Pew Profile: PEW Marine Fellow Directory
Mitra Nikoo, BSc
Mitra is an avid and accomplished scuba diver whose research interests include tropical marine ecology with a focus on functional traits and invertebrate assemblages. Her growing involvement in marine conservation research led her to join the Bates Lab and the MARS Project as a research assistant in August 2021. She is currently working on an MSc studying coral reef ecosystem responses to the anthropause under Amanda’s supervision.
Sydney Dixon, BSc
Sydney is a marine researcher and educator with a passion for the Pacific Northwest. Across B.C. she has worked in water quality monitoring, marine pathogen monitoring, conducted pelagic bird and cetacean population surveys and is a member of the B.C. Marine Mammal Response Network. Sydney joined the Bates Lab and the MARS Project in January 2023.
Jameson Clarke, MSc
Jameson is interested in the ecology and evolution of physiological mechanisms in invertebrates. He has been involved with deep sea marine ecology and ocean conservation efforts through research, consulting, and coordinating marine restoration and monitoring programs. Jameson joined the MARS Project in January 2022 as a research assistant, and began a PhD program in September 2022 studying insect parasite symbioses.
Julius Csotonyi, PhD
Collaborating Scientific Illustrator
Julius is an experienced scientific illustrator with an academic background in ecology and marine microbiology. He visually reconstructs extinct and extant ecosystems for museums, research publications and books. He also collaborates as an educator and field worker with several conservation organizations. He joined the MARS Project in March 2022.
Want to see our other projects? Visit our lab at oceanconservationlab.com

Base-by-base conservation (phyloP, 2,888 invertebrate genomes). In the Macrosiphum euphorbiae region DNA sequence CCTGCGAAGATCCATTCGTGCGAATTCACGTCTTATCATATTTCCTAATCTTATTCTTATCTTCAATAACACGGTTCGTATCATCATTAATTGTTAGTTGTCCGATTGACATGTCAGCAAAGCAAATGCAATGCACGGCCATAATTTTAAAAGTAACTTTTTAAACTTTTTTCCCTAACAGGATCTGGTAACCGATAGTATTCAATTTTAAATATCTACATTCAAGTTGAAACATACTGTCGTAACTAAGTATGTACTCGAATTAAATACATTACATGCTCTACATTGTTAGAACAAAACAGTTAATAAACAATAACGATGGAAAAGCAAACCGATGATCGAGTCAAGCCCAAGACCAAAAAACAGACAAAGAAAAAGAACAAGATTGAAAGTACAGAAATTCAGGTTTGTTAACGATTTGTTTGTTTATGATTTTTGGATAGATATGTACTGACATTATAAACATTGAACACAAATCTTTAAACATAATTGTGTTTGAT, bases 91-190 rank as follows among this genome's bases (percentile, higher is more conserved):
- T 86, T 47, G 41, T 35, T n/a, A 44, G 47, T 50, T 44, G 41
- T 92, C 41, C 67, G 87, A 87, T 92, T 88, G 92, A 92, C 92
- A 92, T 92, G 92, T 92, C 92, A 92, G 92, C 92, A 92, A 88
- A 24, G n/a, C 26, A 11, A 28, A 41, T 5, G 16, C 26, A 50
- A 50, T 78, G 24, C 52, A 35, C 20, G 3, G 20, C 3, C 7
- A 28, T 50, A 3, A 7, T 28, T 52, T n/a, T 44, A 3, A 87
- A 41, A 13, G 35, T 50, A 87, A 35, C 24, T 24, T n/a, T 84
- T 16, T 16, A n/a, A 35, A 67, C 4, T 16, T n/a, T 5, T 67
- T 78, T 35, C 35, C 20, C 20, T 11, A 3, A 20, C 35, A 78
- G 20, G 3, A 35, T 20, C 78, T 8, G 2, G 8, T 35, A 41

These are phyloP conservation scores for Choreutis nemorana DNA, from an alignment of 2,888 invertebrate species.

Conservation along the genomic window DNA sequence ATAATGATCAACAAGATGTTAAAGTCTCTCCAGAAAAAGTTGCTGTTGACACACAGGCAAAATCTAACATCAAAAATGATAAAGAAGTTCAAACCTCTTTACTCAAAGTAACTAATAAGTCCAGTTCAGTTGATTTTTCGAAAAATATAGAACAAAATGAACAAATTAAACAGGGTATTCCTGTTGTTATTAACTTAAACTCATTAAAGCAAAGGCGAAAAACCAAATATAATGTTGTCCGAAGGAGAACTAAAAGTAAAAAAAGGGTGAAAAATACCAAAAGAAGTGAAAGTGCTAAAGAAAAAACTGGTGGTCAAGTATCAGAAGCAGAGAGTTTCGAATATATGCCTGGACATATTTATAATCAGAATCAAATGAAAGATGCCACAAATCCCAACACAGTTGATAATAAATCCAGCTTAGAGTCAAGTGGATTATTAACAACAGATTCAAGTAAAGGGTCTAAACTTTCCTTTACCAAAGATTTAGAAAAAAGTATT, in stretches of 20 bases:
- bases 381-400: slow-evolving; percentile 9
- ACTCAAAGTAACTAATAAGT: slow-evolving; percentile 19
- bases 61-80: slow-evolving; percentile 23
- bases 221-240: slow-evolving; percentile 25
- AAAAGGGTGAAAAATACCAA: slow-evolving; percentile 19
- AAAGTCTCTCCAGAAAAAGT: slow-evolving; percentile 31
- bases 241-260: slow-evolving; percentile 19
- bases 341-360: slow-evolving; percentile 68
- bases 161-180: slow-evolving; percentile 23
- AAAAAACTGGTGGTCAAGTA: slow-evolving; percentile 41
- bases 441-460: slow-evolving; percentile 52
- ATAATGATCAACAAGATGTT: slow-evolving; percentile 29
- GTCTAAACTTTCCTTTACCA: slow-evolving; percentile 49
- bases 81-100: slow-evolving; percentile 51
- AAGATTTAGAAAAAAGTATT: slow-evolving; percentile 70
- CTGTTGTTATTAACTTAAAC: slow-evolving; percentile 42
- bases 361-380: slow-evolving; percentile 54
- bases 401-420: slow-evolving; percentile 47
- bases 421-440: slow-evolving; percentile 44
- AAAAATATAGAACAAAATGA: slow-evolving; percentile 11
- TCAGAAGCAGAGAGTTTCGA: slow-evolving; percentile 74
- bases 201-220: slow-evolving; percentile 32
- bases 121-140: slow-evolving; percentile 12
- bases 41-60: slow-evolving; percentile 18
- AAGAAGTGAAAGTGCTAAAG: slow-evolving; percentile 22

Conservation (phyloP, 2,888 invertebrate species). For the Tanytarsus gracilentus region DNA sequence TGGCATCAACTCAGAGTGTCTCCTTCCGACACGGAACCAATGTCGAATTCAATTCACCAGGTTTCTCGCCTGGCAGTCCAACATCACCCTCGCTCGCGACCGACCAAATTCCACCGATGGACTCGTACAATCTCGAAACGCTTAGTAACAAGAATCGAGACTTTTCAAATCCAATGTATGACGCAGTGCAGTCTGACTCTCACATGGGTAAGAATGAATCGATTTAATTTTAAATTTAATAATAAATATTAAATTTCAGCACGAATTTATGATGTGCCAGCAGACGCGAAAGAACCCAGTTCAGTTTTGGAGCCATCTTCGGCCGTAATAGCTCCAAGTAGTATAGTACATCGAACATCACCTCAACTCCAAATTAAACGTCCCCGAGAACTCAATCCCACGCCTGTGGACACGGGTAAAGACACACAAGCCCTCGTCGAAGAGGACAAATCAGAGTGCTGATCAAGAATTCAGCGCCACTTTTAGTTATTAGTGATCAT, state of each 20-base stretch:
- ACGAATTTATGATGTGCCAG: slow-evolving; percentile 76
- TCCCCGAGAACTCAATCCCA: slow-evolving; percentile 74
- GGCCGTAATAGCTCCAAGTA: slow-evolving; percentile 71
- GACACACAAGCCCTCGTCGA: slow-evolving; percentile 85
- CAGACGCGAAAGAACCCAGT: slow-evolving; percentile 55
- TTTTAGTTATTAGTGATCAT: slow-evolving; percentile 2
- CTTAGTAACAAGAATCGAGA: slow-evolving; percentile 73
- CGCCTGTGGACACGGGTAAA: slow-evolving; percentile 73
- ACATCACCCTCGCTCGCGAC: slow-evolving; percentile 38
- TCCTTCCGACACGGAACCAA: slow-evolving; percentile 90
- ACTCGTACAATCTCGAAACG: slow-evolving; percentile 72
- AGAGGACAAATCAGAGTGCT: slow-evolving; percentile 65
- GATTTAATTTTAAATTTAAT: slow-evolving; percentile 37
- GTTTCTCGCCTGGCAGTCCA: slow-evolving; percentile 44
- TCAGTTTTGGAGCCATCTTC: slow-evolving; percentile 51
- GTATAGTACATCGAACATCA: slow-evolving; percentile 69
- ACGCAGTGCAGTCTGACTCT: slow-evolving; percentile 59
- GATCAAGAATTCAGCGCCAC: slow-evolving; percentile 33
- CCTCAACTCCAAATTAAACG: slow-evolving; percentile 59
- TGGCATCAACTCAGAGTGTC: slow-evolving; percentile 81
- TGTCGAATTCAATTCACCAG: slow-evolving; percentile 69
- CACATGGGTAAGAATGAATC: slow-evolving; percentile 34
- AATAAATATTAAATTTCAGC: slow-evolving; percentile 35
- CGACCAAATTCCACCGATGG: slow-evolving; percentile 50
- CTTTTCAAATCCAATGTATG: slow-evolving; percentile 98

About the grant provider
Pew Fellows Program in Marine Conservation
The Marine Anthropause Synthesis Project is supported by a 2021 Pew Fellowship in Marine Conservation to Amanda Bates.
Part of the Pew Charitable Trusts, the Pew Fellows Program in Marine Conservation seeks to improve ocean health by supporting research that informs more effective conservation of the marine environment.
For more information about the program and The Pew Charitable Trusts, please visit the Marine Fellows project page at pewtrusts.org.
- Bates et al. 2021. Global COVID-19 lockdown highlights humans as both threats and custodians of the environment. Biological Conservation 263, 109175. ISSN: 0006-3207. DOI: 10.1016/j.biocon.2021.109175.
- Rutz et al. 2020. COVID-19 lockdown allows researchers to quantify the effects of human activity on wildlife. Nature Ecology & Evolution 4, 1156-1159. ISSN: 2397-334X. DOI: 10.1038/s41559-020-1237-z.
- Bates et al. 2020. COVID-19 pandemic and associated lockdown as a “Global Human Confinement Experiment” to investigate biodiversity conservation. Biological Conservation 248, 108665. ISSN: 0006-3207. DOI: 10.1016/j.biocon.2020.108665.